There can be little doubt that much of David Lurie’s thinking style, feelings and behaviour can be attributable to the impact that the change which occurred in South Africa at the time had on his professional and personal life; and as a result the manner in which he perceives the world. However, it is my belief that the way in which he thinks and behaves is also largely inherent.
The political changes in the post apartheid era resulted in changes to the social and economic areas, which David was certainly affected by. Due to changing values, perspectives and priorities in the post apartheid era, the subject which had been the lifework of David Lurie lost its relevance and was dropped from the curriculum when the University at which he tutored was converted to a technical college. The author explains “since Classics and Modern Languages were closed down as part of the great rationalisation”.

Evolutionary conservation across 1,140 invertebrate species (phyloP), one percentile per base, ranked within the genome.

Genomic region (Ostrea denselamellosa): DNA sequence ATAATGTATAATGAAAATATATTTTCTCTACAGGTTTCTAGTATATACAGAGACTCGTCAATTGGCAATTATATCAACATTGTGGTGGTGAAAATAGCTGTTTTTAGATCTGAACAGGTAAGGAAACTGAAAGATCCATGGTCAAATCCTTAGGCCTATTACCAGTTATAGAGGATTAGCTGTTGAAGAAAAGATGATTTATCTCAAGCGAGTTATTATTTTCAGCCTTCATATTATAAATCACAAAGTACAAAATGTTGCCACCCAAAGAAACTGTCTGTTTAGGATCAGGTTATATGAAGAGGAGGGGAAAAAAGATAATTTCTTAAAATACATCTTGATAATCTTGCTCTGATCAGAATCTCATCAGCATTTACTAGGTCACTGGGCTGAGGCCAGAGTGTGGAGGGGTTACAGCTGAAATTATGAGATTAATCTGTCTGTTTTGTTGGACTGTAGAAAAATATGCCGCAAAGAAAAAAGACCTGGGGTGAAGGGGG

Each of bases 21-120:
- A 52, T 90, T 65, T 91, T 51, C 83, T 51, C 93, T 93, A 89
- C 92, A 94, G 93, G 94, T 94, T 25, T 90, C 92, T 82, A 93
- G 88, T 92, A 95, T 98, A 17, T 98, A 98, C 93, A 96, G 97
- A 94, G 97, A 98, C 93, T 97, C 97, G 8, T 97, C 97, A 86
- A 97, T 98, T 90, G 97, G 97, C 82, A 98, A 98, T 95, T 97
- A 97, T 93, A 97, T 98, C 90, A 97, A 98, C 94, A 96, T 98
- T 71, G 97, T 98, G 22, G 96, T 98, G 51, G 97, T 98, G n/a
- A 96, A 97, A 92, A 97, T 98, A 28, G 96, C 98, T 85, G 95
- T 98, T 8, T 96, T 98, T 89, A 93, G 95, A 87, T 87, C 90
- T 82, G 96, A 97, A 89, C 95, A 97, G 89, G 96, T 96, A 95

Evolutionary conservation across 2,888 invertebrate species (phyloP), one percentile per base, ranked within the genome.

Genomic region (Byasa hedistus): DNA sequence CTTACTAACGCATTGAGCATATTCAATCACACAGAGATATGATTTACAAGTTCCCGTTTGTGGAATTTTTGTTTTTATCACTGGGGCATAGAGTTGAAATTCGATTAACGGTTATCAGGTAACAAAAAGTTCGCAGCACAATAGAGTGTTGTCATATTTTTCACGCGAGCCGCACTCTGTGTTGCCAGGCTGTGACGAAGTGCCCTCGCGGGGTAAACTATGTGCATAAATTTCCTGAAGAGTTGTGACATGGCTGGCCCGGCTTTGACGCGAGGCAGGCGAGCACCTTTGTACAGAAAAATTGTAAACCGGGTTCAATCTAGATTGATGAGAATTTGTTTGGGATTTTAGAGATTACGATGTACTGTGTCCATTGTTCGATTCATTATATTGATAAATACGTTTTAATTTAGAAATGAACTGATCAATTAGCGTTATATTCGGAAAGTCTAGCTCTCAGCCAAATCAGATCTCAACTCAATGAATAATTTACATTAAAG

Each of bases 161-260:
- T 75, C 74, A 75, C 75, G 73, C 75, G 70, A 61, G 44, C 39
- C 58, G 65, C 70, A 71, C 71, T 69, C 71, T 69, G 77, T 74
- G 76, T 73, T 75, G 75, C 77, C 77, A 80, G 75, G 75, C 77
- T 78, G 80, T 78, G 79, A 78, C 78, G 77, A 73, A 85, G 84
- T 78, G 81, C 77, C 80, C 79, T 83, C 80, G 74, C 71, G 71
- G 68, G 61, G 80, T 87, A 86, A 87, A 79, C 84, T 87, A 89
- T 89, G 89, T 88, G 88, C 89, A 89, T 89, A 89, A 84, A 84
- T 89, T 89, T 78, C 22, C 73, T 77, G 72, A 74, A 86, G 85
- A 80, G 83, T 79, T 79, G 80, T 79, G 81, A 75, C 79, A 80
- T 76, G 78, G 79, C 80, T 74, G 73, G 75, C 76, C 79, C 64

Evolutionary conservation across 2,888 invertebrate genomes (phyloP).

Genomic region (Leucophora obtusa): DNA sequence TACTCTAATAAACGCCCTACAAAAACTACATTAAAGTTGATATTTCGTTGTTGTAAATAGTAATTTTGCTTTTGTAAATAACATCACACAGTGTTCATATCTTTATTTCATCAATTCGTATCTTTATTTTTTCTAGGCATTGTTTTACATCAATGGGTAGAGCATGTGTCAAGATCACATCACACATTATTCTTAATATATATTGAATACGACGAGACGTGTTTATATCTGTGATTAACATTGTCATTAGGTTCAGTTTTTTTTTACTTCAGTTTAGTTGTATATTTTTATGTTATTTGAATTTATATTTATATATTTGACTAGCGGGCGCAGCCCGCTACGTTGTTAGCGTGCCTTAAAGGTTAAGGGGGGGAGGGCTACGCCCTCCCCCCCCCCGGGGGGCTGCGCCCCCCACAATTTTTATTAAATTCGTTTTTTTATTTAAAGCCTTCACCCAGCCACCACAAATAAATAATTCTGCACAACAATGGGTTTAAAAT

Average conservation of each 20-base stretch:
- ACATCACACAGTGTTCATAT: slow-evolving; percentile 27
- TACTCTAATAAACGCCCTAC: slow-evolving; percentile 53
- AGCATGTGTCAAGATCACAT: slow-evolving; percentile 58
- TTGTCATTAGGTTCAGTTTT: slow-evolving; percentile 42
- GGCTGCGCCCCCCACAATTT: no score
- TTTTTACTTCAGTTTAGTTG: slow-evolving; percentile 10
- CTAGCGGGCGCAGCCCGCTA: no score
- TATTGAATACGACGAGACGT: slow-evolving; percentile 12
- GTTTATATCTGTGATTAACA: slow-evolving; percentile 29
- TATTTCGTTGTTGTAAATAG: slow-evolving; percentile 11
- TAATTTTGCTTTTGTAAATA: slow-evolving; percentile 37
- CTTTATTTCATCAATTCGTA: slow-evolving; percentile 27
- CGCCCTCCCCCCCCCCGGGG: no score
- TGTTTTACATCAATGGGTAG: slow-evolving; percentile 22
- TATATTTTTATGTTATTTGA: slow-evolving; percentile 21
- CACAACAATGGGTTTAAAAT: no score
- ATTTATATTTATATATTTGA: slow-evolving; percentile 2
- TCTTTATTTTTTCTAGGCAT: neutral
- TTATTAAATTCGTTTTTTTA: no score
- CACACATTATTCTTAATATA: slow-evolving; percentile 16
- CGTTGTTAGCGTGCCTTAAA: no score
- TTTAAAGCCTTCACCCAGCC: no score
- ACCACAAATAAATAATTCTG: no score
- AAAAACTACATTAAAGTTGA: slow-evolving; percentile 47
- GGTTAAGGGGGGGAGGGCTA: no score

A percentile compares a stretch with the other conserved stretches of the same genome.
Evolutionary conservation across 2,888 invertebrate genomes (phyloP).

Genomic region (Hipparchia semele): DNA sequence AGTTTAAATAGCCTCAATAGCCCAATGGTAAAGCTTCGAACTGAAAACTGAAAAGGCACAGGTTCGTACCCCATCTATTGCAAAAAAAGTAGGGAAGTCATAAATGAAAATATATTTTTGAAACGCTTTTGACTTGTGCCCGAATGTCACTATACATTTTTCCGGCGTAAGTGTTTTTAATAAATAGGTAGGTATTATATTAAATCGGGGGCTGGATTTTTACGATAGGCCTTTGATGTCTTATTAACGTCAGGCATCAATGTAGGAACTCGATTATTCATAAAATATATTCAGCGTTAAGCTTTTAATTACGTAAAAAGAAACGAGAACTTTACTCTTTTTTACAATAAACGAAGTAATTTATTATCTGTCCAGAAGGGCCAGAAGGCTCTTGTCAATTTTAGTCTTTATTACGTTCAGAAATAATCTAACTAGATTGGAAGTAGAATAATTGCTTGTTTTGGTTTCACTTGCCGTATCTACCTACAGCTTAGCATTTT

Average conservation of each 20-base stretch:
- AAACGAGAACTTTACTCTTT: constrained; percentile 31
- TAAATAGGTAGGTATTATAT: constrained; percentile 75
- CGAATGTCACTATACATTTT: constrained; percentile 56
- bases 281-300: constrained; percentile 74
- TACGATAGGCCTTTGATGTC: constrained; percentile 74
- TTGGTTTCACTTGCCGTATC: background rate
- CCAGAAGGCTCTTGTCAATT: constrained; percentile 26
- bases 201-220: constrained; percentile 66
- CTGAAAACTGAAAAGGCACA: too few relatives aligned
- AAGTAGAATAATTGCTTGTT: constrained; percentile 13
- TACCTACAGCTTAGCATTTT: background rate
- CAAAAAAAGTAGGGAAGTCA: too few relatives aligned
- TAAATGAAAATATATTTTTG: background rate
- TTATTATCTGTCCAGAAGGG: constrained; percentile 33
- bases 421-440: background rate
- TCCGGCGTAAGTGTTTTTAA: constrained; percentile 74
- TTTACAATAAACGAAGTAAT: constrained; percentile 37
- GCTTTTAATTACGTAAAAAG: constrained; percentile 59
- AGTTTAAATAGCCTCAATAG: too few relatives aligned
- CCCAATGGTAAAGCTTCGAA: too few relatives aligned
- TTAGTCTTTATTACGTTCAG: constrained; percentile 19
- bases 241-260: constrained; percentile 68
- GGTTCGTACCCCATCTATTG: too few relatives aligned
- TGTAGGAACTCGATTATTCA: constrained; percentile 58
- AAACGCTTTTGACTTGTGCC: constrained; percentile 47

Once a professor of modern languages he is now merely an “adjunct professor of communications”. It could be argued that being demoted at the age of fifty two and having his specialisation in Romantic Poetry considered obsolete, was what triggered his feelings of alienation “he is more out of place than ever”. At an age at which adults typically want to be passing on their expert opinions and experience, David found himself completely un-stimulated by his work; “Because he has no respect for the material he teaches”. There is a clear link here between the changes resulting from the post apartheid era and David’s professional life. I am certain that this change contributed to his feelings of being disengaged, disinterested and without any real purpose. I also acknowledge that this may have resulted in his arrogant and cynical approach to matters. This is reinforced by the fact that he continues to teach and meet his obligations just to have some sense of identity despite the fact that he feels like this about his work and that his reduced stature at work has led to these...
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